For most of us, life is a very visual experience, and there are many ways to bring your bright idea to light. Whether it be through the Internet, or on posters, direct mail pieces or t-shirts; as Marshall McLuhan famously stated:
“The Medium is the Message”
Whether the medium is electronic and digital, or fixed and on high gloss stock, what matters when creating successful design is to expertly leverage the friction between the message and the medium of display. The medium, in this formula, informs the message.
Collaboration resides not only in the interaction between Client and Designer; collaboration also resides between the Stakeholders and the Viewer or User. Whether it is the creation and distribution of a brochure, or the roll-out of a Web strategy, the primary goal of the designer is to facilitate communication.
As with every form of marketing and promotion, the intrinsic goal of any promotional outreach is to inform and assuage, that is, to communicate information in a way that alleviates the intrinsic Human instinct to resist the unknown; while, also, appealing to our Human attraction to Novelty. Reinforced messaging, when properly presented, creates familiarity. Familiarity mitigates our Fear of the Unknown. Novelty adds attraction.
Our habit for Human Nesting creates the opportunity for the marketer to put a product or service into the context of a customer's Life Experience. It is no coincidence that there is a Home Management product called Nest. In fact, the best marketing programs incorporate the same methodologies that are formulated into every great novel. From product introduction through each product's lifecycle, ingratiating first into the mind, and then into the lives of the customer is the ultimate goal of every product introduction, and therefore, the goal of each product's design portfolio.
The best way to manage your message… the best way to lead the designer to the best result… is to be crystal clear as to the purpose, desired outcome, and character of the message. Most of the time, your corporate character has been established, a part of the identity work you continue to refine. The first collaborator, therefore, is an organization’s image in the marketplace. On top of this layer lies the management group, the product group, the product, the marketing gurus, the advertising alliance and there, near the top, right under to icing, which is the actual produced material, is the designer… responsible for the final shape, the first impression, and the anticipation of satisfaction. It sounds like a heavy weight, and I haven’t met a designer who doesn’t thrive under this same pressure. As for the cake? Well, unlike most hierarchies, the power comes from the bottom up, and every layer coming up must successfully complete their tasks for this cake to taste as good as it looks.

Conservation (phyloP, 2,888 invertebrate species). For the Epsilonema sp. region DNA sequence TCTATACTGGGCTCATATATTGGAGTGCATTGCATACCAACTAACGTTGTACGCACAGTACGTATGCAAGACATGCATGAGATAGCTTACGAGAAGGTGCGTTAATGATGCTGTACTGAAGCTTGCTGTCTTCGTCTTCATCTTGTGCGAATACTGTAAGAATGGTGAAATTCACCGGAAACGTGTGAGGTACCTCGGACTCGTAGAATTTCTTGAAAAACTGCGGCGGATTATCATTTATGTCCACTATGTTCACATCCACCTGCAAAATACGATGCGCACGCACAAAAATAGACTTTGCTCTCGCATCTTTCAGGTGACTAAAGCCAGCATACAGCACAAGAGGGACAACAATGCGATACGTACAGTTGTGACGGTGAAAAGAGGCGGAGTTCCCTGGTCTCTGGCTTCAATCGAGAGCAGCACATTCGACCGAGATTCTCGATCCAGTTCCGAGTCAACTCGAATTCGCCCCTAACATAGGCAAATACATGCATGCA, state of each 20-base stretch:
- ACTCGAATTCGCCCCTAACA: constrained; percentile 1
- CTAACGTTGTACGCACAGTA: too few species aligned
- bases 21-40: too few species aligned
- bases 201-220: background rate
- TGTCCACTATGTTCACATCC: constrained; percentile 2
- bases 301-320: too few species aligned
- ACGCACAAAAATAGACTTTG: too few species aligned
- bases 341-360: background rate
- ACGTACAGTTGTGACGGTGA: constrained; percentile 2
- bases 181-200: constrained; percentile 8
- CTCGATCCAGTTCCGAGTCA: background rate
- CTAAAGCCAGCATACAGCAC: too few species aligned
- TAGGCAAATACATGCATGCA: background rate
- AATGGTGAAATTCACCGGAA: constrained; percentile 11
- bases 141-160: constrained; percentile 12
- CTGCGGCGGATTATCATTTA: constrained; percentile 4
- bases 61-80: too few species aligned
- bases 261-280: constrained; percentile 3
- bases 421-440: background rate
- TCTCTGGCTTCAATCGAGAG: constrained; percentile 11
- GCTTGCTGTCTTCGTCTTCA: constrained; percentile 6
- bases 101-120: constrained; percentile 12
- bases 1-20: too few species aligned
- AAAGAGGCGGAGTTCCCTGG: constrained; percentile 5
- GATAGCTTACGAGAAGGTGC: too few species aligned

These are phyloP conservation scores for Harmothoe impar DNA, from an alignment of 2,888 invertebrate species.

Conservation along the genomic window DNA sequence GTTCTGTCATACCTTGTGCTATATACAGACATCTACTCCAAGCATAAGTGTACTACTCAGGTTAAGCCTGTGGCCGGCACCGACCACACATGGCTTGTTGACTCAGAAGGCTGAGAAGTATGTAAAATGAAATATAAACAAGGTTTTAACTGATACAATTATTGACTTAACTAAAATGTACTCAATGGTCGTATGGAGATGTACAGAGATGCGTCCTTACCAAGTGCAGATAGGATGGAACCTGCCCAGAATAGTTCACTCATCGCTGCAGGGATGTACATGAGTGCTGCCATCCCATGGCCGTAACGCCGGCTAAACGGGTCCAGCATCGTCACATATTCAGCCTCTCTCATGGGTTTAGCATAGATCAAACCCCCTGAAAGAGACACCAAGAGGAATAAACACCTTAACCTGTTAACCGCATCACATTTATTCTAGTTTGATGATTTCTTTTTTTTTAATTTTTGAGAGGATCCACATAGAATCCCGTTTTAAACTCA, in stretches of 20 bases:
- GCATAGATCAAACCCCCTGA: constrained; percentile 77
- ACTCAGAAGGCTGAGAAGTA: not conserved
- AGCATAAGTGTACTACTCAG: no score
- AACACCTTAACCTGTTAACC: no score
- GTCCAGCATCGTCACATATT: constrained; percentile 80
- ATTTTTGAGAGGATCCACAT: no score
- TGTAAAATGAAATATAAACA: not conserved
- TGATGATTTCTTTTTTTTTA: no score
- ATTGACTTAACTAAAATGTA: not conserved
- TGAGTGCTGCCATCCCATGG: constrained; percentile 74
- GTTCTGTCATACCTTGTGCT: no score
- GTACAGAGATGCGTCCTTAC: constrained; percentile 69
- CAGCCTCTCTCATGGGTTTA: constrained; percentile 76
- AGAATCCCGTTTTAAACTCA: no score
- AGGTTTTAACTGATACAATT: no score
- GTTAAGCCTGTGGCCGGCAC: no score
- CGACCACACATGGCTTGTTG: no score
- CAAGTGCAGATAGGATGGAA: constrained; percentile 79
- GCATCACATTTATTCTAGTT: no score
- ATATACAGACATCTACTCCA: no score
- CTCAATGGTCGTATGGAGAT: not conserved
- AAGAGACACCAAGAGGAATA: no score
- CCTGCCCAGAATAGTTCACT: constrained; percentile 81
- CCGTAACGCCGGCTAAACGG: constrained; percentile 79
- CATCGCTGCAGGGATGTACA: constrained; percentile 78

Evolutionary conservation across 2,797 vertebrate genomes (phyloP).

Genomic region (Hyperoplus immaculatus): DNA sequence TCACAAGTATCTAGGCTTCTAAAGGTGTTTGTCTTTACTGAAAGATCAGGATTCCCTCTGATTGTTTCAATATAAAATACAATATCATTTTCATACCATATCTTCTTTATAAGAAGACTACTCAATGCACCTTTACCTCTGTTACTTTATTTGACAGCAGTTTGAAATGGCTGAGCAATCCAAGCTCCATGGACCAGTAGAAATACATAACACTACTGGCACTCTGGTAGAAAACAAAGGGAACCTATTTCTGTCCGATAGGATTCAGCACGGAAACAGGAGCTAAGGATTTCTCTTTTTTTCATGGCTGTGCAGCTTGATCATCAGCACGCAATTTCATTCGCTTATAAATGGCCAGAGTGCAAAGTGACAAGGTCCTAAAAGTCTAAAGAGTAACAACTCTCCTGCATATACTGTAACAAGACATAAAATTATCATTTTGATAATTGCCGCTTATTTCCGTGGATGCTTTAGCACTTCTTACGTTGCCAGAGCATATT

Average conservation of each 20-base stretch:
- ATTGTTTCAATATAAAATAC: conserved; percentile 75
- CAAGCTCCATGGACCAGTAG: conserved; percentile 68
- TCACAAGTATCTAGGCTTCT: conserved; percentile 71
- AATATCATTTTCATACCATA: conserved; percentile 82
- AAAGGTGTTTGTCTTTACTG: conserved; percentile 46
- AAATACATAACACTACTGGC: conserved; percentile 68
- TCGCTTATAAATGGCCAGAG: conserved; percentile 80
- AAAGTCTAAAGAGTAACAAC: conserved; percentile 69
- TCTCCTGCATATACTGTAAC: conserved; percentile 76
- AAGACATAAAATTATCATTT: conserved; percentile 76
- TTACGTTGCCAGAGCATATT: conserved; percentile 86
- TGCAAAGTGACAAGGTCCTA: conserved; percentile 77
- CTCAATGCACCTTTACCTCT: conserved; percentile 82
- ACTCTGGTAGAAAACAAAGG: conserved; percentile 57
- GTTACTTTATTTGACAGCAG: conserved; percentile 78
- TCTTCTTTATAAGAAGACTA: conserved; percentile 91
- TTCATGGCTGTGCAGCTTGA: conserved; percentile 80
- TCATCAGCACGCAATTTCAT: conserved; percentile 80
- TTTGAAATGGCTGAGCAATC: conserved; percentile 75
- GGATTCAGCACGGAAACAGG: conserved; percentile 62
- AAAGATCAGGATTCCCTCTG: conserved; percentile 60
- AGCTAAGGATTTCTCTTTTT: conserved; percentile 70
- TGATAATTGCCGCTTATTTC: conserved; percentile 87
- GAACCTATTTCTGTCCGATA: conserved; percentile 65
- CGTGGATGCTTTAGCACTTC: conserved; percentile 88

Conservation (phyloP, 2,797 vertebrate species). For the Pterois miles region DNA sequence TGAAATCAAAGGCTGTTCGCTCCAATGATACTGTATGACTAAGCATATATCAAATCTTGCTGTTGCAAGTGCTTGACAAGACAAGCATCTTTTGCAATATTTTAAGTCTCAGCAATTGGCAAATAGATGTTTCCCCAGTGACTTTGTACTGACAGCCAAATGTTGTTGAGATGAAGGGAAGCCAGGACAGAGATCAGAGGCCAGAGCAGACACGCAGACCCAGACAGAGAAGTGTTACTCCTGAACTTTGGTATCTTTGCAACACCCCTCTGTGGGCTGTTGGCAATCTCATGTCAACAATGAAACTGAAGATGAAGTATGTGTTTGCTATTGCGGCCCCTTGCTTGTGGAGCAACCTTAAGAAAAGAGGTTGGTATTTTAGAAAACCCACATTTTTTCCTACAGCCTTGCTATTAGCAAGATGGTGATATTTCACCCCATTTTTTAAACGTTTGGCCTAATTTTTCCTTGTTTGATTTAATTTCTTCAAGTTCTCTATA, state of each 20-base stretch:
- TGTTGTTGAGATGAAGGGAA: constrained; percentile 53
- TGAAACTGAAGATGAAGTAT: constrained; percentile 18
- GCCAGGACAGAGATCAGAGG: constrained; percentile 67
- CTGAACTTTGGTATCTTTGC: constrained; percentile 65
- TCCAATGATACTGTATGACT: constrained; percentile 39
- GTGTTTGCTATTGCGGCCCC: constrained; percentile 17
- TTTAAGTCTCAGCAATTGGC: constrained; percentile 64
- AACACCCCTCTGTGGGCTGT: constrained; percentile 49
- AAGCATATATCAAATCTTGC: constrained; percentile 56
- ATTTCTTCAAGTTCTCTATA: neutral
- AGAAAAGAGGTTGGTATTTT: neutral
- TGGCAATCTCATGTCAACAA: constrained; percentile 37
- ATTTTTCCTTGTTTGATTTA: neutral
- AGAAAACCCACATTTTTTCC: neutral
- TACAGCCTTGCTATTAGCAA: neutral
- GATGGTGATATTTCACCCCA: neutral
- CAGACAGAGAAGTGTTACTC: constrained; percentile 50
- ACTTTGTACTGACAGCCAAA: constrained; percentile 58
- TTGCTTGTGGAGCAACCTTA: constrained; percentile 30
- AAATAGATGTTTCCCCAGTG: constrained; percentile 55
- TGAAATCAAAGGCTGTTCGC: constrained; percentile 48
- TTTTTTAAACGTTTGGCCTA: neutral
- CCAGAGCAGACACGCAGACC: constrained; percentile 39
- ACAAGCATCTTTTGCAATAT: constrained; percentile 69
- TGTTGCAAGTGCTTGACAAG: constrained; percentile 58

Where creative artists can find inspiration anywhere, the baker must find inspiration from within the ingredients available. In the same way, the designer must take in all of the facts, figures, ideas and opinions, and find a way to make from those ingredients a composition that can be mixed, and nixed, and formed into some configuration that will communicate their client’s message in a form that is palatable to an intended customer. So, perhaps I should refine the title of this essay from the statement “Inspiration has many benefactors” to “Inspiration MUST have many benefactors”. That may better describe it.
BRIGHTIDEADESIGN has it's foundation deep in the roots of fundamental communication. Whether it is understanding the graphic styling represented in Soviet-era posters or street-art; or, keeping current in the latest trends on "the Interwebs", we delight in understanding the methods of effective communication and putting this knowledge to work preparing your message... and generating the interest you are seeking.
Contact us today!